Vandita Grover


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DUCS at SemEval-2022 Task 6: Exploring Emojis and Sentiments for Sarcasm Detection
Vandita Grover | Prof Hema Banati
Proceedings of the 16th International Workshop on Semantic Evaluation (SemEval-2022)

This paper describes the participation of team DUCS at SemEval 2022 Task 6: iSarcasmEval - Intended Sarcasm Detection in English and Arabic. Team DUCS participated in SubTask A of iSarcasmEval which was to determine if the given English text was sarcastic or not. In this work, emojis were utilized to capture how they contributed to the sarcastic nature of a text. It is observed that emojis can augment or reverse the polarity of a given statement. Thus sentiment polarities and intensities of emojis, as well as those of text, were computed to determine sarcasm. Use of capitalization, word repetition, and use of punctuation marks like '!' were factored in as sentiment intensifiers. An NLP augmenter was used to tackle the imbalanced nature of the sarcasm dataset. Several architectures comprising of various ML and DL classifiers, and transformer models like BERT and Multimodal BERT were experimented with. It was observed that Multimodal BERT outperformed other architectures tested and achieved an F1-score of 30.71%. The key takeaway of this study was that sarcastic texts are usually positive sentences. In general emojis with positive polarity are used more than those with negative polarities in sarcastic texts.

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Understanding the Sarcastic Nature of Emojis with SarcOji
Vandita Grover | Hema Banati
Proceedings of the Fifth International Workshop on Emoji Understanding and Applications in Social Media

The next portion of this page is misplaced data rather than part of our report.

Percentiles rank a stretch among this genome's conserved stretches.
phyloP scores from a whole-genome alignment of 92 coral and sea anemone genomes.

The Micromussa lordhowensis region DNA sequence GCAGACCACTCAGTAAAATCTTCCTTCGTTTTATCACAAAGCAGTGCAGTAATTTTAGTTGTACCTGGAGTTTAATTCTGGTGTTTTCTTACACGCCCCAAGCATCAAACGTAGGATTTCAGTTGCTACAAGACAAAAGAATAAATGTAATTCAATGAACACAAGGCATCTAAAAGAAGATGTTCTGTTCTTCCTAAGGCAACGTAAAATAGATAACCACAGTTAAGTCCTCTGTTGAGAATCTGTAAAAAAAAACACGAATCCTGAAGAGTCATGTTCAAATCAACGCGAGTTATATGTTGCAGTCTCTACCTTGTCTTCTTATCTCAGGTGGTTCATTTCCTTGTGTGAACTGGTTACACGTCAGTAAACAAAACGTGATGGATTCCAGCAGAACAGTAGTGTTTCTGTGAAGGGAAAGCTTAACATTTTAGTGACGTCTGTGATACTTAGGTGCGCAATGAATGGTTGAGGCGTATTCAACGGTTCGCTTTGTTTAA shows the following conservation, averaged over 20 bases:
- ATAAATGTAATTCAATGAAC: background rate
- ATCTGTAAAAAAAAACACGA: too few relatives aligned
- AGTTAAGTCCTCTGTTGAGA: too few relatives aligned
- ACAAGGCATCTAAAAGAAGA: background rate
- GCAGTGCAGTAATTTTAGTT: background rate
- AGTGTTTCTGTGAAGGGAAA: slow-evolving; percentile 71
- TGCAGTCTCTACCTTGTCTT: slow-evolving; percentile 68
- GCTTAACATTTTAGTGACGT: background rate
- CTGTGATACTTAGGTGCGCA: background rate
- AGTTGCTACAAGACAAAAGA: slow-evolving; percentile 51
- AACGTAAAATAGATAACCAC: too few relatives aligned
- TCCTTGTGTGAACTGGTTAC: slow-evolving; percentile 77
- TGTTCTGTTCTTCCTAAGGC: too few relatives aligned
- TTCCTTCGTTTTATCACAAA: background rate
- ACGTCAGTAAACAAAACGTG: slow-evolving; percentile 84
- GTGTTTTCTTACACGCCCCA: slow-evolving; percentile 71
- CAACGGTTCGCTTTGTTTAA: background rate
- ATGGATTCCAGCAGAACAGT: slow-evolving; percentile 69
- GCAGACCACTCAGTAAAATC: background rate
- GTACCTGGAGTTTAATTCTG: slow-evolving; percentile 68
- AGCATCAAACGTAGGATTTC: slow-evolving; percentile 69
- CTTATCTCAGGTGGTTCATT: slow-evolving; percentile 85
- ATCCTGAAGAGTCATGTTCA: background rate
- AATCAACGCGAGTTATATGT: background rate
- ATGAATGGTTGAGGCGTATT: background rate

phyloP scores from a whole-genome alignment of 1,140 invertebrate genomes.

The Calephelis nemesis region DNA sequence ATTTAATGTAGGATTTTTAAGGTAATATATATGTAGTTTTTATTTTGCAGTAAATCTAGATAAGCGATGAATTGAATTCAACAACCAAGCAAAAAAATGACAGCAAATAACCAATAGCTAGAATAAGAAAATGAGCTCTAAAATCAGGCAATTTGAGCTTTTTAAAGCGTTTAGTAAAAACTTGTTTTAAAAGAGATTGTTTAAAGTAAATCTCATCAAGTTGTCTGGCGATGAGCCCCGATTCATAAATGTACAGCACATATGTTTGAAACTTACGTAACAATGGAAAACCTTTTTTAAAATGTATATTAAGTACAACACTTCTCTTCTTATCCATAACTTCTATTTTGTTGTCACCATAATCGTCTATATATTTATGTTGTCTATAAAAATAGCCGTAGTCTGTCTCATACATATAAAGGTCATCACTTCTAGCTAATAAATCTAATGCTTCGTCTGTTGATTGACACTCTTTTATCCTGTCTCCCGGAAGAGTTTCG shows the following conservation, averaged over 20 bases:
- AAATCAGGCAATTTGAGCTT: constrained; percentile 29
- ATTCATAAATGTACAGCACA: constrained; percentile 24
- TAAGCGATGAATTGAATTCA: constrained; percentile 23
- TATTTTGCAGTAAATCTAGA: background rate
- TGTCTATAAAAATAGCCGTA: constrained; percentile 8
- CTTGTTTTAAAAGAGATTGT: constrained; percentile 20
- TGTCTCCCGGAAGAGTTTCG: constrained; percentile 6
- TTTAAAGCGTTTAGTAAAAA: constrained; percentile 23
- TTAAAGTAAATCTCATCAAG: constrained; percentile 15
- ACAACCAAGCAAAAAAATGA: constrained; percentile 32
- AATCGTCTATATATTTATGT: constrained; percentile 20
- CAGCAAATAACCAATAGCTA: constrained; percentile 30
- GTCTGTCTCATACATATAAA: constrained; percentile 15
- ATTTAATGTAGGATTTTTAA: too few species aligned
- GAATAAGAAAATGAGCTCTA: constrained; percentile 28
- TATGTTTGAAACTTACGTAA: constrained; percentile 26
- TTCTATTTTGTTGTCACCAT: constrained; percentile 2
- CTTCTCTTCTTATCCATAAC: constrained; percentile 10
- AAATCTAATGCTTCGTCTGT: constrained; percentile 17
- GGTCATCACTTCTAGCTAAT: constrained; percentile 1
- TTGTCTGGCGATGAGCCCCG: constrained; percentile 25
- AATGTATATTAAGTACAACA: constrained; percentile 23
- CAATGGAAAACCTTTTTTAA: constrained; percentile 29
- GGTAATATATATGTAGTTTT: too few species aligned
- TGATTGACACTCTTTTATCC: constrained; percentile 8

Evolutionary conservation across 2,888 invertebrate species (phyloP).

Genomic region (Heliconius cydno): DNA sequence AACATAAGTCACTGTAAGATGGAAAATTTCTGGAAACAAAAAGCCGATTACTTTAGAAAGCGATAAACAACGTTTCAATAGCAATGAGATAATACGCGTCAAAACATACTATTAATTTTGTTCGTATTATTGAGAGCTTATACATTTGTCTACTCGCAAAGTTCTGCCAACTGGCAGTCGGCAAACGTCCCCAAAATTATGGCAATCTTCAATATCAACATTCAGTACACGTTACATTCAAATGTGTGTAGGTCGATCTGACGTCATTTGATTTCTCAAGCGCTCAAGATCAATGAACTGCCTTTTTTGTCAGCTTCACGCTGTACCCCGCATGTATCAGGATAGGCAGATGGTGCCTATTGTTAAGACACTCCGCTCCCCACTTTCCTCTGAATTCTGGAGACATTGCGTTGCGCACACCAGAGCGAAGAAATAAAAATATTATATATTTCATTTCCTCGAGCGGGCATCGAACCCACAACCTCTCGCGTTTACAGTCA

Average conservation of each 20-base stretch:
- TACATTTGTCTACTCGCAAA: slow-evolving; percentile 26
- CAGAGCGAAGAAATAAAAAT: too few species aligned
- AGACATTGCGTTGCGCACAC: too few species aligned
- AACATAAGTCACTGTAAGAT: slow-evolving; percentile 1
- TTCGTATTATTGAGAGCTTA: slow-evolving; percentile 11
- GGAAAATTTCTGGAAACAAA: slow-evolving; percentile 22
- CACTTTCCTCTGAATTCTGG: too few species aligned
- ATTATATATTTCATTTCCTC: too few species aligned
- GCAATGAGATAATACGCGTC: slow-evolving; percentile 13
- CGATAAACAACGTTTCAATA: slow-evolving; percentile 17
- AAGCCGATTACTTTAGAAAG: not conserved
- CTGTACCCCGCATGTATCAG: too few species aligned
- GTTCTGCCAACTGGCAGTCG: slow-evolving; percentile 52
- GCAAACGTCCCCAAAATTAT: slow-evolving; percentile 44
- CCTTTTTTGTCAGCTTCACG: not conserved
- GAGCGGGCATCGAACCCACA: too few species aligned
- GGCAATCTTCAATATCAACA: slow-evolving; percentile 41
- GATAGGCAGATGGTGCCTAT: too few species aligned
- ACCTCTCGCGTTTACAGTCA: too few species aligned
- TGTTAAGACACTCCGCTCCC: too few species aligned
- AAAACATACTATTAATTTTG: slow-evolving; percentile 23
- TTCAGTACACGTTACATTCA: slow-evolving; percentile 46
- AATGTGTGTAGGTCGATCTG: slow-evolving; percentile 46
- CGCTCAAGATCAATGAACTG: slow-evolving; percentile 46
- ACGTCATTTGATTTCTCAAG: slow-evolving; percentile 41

Identifying sarcasm is a challenging research problem owing to its highly contextual nature. Several researchers have attempted numerous mechanisms to incorporate context, linguistic aspects, and supervised and semi-supervised techniques to determine sarcasm. It has also been noted that emojis in a text may also hold key indicators of sarcasm. However, the availability of sarcasm datasets with emojis is scarce. This makes it challenging to effectively study the sarcastic nature of emojis. In this work, we present SarcOji which has been compiled from five publicly available sarcasm datasets. SarcOji contains labeled English texts which all have emojis. We also analyze SarcOji to determine if there is an incongruence in the polarity of text and emojis used therein. Further, emojis’ usage, occurrences, and positions in the context of sarcasm are also studied in this compiled dataset. With SarcOji we have been able to demonstrate that frequency of occurrence of an emoji and its position are strong indicators of sarcasm. SarcOji dataset is now publicly available with several derived features like sentiment scores of text and emojis, most frequent emoji, and its position in the text. Compilation of the SarcOji dataset is an initial step to enable the study of the role of emojis in communicating sarcasm. SarcOji dataset can also serve as a go-to dataset for various emoji-based sarcasm detection techniques.